Women's Circle Roundup: Thoughts About Estate Planning Safety Nets

Another successful Women’s Circle series rounded out our September.


Over lunch, we discussed the top estate planning documents, also known as “docs that are underestimated until they are actually needed.”  We are proud of our participants, about the actions they planned to take after the discussion, and of what they taught us about interpreting the process of estate planning, and of financial planning for women in general.

Five safety nets that are not insurance:

  1. Will
  2. Trust
  3. Power of Attorney for Financial Matters
  4. Advanced Health Care Directive
  5. Master Document to Guide Your Survivors 

Do you need these? Not if you are okay with the plan that the state of California has for you. You also don’t need them if you are alive with full physical capabilities and the mental capacity needed in order to make financial and health care decisions for yourself—and if you know you will always stay that way forever.

If you have an estate plan, you are able to tell others how you want to be taken care of and how your financial matters should be taken care of, should you become incapacitated permanently or temporarily. This is what we mean by "estate planning safety nets." You can indicate what happens to your assets and your minor children or pets when you die.

One motivating reason to get these in place? Avoiding a lengthy and costly probate

Probate is a legal process that proves in court that a deceased person’s Will is valid. It also identifies and inventories the assets and debts of the deceased. If you have minor children, it confirms guardians. Probate court, whether you have a Will or not, can be expensive, lengthy, and public. Having these documents in place can help streamline the process.

If you don’t have a Will, a judge will appoint someone to handle your assets, and they will be distributed to your relatives according to intestate succession. If you have minor children, the court will determine who is to take care of them. As you can imagine, what the courts decide might not be what you want to have happen.

One Circle participant noted that you don’t want your big learning moment to be when there is an emergency – what if you’re blocked from receiving information about your son’s condition while he is lying in a hospital 6 hours away because he’s over 18 and doesn’t have a health care directive in place?  How can you avoid having to deal with bickering family members who are distraught over losing a loved one and possessive over who gets what property? What if you don’t want your art collection to go to your third cousin in Des Moines, because they’ll just turn around and sell it on eBay, and you’d rather donate it to a museum?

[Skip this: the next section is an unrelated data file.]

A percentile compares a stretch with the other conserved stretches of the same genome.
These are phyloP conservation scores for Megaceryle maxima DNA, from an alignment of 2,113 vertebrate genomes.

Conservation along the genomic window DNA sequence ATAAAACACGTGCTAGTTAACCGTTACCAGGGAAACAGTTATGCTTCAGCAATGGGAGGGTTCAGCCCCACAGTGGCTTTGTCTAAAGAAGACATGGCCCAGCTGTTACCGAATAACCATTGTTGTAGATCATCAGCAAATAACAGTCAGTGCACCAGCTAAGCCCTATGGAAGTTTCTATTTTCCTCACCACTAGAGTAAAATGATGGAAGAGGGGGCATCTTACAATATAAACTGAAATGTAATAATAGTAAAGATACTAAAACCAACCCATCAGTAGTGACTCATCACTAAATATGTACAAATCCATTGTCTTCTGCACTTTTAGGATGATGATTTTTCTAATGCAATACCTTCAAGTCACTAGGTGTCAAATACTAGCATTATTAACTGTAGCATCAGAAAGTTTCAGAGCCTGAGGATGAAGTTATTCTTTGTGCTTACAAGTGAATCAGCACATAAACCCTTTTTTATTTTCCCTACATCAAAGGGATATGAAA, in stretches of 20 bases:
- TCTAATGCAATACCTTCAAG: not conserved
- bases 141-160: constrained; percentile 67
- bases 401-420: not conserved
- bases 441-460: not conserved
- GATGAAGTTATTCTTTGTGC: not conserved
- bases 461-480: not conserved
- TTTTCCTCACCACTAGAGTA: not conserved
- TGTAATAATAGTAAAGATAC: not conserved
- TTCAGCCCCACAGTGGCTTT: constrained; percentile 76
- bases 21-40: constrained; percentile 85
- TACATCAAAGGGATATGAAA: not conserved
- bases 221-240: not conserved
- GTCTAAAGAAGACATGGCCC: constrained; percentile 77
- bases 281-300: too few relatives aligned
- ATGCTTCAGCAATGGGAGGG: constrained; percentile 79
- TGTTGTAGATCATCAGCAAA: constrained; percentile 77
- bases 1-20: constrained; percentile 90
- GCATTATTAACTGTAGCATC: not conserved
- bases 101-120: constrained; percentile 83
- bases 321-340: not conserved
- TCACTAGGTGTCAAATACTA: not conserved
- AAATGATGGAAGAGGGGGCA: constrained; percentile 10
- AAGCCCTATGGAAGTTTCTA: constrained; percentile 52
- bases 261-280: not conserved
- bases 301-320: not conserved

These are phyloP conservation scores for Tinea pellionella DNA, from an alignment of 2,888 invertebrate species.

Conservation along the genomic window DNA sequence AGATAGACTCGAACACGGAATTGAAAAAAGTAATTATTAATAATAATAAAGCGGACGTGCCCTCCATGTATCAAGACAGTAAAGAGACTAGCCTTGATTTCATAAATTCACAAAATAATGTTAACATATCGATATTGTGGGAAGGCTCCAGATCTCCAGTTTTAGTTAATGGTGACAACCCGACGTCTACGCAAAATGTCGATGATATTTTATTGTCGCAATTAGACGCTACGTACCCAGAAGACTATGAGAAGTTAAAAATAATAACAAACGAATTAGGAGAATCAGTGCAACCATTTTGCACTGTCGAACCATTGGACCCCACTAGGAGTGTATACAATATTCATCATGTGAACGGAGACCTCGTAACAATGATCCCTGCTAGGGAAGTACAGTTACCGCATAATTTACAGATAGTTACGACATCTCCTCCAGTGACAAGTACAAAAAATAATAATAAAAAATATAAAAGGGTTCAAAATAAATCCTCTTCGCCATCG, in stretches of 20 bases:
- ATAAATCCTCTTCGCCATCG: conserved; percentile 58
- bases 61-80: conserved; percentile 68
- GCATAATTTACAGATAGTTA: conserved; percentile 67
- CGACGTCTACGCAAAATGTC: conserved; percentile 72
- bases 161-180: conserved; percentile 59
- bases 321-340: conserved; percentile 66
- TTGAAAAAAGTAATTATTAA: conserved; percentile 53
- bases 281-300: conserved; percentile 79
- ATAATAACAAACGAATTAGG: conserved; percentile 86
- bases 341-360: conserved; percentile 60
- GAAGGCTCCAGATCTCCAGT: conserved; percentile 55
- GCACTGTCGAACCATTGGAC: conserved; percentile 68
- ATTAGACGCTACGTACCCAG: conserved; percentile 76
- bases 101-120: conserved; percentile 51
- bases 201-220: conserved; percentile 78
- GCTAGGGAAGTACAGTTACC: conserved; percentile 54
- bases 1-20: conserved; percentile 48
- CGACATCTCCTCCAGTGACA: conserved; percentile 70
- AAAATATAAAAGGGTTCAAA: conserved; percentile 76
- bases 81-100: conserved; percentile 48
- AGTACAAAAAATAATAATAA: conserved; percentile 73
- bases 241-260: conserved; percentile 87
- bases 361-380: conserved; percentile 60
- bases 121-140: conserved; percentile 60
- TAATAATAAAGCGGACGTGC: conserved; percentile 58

The Circle discussed the finer points of planning an estate, such as portability, and how hiring a private fiduciary might be a blessing in disguise. We explored international planning issues, and we found out that it’s worth considering giving to a charity through an IRA or through insurance instead of through a trust. We also spent a few minutes discussing our virtual self that has become so common and the many online entities that we have—including usernames and passwords, especially email, but also social media and banking portals and the like. The Circle agreed that accessibility to online entities will be important for loved ones after you die, and discussed how useful including login information in your master document could be. Do you want your Facebook page to linger ad infinitum? What if your dormant email account gets hacked – do you really want your email address spoofing loved ones after you’ve passed on?

A big aspect of financial planning is determining your goals and quantifying them against your needs. This is all too true for estate planning, as well. What do you have? What do you want? What do you need? What about parents and adult children—do you know what their wishes are and where their documents are located?


Helpful Circle takeaways:
  • Having flexible language in your trust allows for choice, versus mandating your wishes.
  • Flowcharting your trust documents can be helpful for those of us who are visual thinkers – google “free flowchart template” and take your pick.
  • Create an AHCD card for your wallet – physically keep it on your person.
  • If you’ve been dragging your feet with regards to estate planning: pick those feet up. Get something in place that you can agree to now. You can always amend it as you refine your desires and time allows. Having something in place is better than having nothing at all.

Once more, the Women’s Circle taught us new insights and reminded us of smart ways to honor our loved ones and ourselves.

Our next lunchtime Circle series is in November, and we’ll be discussing giving – and receiving – with grace. Join us for a relaxed lunch and discussion away from the holiday rush and pressures, and invest in yourself at the same time. RSVP for the San Francisco Circle on November 9, or the East Bay Circle on November 30 now.


Topics: Estate Planning, Women's Circles